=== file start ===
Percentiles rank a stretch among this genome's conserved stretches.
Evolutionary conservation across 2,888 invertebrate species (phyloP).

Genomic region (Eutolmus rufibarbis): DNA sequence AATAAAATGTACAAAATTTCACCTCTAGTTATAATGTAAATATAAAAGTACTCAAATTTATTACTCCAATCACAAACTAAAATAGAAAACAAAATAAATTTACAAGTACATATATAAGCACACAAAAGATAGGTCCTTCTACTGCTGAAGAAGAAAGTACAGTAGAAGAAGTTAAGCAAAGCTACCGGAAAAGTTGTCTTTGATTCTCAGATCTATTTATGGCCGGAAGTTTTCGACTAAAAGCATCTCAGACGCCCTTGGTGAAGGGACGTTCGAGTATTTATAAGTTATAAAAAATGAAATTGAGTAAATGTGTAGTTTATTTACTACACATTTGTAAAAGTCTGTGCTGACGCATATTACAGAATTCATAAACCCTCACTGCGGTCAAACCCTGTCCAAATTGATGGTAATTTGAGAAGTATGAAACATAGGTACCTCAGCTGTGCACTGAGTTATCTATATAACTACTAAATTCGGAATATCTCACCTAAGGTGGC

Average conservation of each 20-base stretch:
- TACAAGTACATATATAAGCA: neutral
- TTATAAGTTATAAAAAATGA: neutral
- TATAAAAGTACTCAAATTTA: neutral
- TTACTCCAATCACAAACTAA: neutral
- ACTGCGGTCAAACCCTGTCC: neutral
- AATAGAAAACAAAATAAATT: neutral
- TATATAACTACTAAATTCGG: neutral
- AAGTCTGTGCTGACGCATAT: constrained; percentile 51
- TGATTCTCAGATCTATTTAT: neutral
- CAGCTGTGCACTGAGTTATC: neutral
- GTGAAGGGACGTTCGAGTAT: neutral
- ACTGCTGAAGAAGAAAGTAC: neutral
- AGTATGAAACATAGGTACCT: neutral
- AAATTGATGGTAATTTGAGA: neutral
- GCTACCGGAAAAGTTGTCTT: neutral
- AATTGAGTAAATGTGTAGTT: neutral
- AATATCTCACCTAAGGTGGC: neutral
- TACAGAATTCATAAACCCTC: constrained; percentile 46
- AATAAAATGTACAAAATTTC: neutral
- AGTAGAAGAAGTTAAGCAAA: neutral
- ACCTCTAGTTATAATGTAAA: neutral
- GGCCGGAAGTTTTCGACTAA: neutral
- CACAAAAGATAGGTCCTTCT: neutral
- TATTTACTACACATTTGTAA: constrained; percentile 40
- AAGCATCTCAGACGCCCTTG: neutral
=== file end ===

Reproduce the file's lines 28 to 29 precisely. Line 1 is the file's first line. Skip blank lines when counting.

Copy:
- TATTTACTACACATTTGTAA: constrained; percentile 40
- AAGCATCTCAGACGCCCTTG: neutral